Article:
• Counterfeit Detecting Devices for Cash, Credit Card, Money Order and Travelers Checks.
• Cash Handling Education
• Merchant Account Transaction Breach Insurance
• EMV, PCI DSS resources and training
• Gateway Fraud Scrubbing

1. Boldly display fraud notices.  By placing fraud notices in both the content of your site and on order forms you can deter most online scammers. Explain any that violators will be pursued to the full extent of the law, and that they can be tracked using by their IP, email addresses, etc.

2. Carefully analyze orders.  Use your instincts!  If an order seems suspicious, check it out. Orders that are for several of the same expensive item, orders that don’t seem concerned about size or color, or large orders that request expensive overnight shipping are often signs that an order may be fraudulent. Make sure customers have completely filled out all information and that all of the information matches.

3. Use Address Verification Service (AVS).  Address verification should be performed on all transactions to make sure that the information that a customer gives you matches the information that the card issuing bank has on file (this service doesn’t work outside the U.S.)  You can’t exclude all orders that have different addresses for shipping than for card billing statements because it would make it impossible for customers to send gifts from your site but orders like this should be handled with caution.  Remember that you can always call or email the customer concerning the nature of their order.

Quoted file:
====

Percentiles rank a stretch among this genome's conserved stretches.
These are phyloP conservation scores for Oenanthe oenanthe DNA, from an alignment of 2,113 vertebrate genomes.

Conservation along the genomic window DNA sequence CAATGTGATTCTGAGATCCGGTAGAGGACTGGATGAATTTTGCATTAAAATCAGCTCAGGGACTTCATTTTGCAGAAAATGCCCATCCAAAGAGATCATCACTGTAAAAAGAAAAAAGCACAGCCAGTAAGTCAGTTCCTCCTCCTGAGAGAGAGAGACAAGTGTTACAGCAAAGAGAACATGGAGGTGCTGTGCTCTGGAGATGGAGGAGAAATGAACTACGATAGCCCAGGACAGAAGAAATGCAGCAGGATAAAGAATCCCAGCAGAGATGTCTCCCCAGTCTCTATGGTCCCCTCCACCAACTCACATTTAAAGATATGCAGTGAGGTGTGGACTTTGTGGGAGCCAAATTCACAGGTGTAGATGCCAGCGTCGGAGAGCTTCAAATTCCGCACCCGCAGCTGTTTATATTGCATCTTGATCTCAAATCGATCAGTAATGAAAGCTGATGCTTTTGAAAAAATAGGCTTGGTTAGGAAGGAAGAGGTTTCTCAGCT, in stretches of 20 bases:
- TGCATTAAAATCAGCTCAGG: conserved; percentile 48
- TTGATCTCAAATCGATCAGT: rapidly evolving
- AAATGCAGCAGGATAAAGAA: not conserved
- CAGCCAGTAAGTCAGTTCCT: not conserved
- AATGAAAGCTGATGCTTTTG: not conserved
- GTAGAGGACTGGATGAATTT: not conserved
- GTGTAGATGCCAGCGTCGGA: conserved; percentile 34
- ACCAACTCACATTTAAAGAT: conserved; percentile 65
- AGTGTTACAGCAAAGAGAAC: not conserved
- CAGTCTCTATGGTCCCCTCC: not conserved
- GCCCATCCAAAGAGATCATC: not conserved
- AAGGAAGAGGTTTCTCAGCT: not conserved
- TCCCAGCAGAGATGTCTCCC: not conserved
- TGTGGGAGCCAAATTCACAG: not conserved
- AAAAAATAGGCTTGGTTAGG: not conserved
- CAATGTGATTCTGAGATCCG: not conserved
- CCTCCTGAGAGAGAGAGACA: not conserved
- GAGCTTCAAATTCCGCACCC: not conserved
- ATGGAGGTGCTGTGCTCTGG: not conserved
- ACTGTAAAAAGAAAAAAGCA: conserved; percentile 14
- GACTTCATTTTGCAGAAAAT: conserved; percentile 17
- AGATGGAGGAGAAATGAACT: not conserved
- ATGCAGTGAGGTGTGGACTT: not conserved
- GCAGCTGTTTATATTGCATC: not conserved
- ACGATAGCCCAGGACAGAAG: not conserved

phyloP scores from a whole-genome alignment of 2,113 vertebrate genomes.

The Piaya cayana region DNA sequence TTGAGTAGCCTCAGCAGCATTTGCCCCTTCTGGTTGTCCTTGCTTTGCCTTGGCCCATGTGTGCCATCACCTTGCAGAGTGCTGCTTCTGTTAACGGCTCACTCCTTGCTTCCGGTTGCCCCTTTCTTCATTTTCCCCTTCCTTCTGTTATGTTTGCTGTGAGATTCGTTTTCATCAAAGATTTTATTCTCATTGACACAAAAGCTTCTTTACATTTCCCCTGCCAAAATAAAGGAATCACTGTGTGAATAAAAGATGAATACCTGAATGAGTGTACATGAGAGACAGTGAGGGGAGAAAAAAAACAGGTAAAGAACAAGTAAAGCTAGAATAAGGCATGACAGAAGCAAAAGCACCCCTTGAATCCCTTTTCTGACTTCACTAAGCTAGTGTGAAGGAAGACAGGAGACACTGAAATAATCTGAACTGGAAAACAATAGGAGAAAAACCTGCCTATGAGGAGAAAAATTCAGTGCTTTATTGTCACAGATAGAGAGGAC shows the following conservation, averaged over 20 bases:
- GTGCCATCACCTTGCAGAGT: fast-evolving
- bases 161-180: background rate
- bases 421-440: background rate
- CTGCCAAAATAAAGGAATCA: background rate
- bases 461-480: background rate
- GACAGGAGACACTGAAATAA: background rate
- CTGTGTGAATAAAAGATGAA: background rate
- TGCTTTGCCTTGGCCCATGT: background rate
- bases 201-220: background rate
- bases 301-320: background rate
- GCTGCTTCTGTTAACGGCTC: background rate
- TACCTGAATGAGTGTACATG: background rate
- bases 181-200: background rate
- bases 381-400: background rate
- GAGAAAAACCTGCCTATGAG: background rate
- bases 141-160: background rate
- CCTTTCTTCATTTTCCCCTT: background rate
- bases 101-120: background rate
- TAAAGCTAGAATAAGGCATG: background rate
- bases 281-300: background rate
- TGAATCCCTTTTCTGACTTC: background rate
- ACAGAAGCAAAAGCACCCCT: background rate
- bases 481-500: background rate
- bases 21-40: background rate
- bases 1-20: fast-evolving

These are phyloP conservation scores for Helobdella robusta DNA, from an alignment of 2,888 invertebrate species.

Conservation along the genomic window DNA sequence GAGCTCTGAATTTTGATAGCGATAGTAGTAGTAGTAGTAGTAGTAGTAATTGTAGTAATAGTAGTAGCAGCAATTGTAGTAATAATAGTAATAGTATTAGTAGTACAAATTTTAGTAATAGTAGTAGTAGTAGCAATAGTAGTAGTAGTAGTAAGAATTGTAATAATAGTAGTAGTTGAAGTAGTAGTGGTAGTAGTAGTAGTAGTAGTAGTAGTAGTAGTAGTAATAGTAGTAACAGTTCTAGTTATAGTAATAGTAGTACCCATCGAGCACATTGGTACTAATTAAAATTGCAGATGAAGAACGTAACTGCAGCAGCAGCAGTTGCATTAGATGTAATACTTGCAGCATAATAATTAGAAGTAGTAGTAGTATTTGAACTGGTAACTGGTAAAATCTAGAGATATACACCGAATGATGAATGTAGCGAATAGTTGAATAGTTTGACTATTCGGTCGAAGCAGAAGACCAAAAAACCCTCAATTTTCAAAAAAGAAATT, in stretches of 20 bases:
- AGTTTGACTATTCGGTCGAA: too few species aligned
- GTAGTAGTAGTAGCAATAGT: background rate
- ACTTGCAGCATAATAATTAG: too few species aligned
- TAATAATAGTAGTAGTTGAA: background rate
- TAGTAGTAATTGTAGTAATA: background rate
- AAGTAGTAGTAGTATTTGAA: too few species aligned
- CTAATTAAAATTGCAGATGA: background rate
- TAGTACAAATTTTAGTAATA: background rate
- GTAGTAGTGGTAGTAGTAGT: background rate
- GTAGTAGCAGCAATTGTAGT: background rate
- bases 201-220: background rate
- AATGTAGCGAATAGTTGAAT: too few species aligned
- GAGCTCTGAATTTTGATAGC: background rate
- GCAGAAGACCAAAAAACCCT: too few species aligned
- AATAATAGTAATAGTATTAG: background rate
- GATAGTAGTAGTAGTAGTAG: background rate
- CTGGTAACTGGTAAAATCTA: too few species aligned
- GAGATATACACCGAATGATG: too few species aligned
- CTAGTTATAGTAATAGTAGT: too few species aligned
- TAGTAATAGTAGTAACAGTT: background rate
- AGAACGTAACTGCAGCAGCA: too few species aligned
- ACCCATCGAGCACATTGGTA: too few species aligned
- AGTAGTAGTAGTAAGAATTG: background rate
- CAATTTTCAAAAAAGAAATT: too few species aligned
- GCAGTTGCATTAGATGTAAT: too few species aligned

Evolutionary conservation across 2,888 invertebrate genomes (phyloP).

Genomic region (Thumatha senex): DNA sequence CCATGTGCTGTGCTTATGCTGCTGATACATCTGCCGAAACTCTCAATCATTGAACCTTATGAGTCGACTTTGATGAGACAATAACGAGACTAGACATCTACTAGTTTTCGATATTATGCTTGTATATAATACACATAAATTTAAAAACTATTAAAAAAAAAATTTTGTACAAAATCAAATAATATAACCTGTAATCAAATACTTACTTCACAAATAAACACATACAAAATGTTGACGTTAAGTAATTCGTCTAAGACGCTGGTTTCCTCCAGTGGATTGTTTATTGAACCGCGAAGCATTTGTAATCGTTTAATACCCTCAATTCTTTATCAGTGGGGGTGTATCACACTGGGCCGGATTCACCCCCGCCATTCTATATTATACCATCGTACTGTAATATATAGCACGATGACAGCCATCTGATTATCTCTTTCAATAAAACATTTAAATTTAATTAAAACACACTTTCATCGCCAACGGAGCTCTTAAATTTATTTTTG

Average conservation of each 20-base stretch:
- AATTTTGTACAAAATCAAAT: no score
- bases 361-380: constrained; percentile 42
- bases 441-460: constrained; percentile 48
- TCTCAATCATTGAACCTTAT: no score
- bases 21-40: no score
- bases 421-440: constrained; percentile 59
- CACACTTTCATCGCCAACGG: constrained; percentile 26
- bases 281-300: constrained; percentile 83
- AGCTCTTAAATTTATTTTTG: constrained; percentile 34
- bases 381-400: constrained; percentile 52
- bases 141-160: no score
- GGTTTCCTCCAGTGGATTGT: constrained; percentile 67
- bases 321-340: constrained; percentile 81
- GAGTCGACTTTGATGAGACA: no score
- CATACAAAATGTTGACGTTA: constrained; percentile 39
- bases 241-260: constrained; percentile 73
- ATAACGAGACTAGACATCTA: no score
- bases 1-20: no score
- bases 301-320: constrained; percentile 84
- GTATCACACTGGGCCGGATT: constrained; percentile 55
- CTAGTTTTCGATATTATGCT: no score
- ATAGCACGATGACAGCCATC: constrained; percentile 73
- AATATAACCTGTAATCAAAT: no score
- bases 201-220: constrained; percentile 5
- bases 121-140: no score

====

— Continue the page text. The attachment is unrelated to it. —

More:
Security Fraud Prevention sheild image
Security Fraud Prevention

4. Get card CVC2 and CVV2 verification numbers and expiration dates. On the back of MasterCard, most Visa and Discover credit cards is a 3-digit security code located right after the credit card number. American Express cards also have a similar security code that is located on the front of the card right above the cardholder’s account number and is usually 4-digits long. The majority of online payment processors support entering security codes when processing credit card orders.

5. Be cautious of orders that are from outside the U.S. Since a large majority of fraud comes from countries like Asia and Africa, merchants need to be extra careful about accepting ordersthat originate from there. It might help to just not accept orders from outside the U.S.

6. Be cautious of orders that use a free email address.Free email addresses are easy to get and require little information.  The majority of people committing fraud will use them to hide their identity. Some of the most common free email addresses are from yahoo and hotmail.  To find out if an email address is a freebie just take out the username and @ then type www in front of the domain name and see what web site it takes you to. It might just be easier to require an email address from an ISP.

7. Check negative lists. You can use these lists to check mailing address against a database of addresses associated with past chargebacks or fraudulent activity.

8. Use fraud prevention software.There are software programs that merchants can use to automatically check orders to detect the possibility of fraud.  Use the free tools provided by Visa and MasterCard that can help merchants with fraud prevention.

9. Keep records of all interactions with customers.  Save all e-mails and voicemails. Also use caller ID and try to have all calls with customers recorded. These extra precautions will help keep you safe in a case where you might need to fight fraud or charge backs.

10. Call and or e-mail the customer. Speaking directly to the customer is the best way to clear up any confusion. If you cannot reach a customer by the phone number they have provided, e-mail them before you process the order. And ask them to send you their correct phone number to verify their order. You can also send a letter to the cardholders billing address (rather then the shipping address) to confirm the order.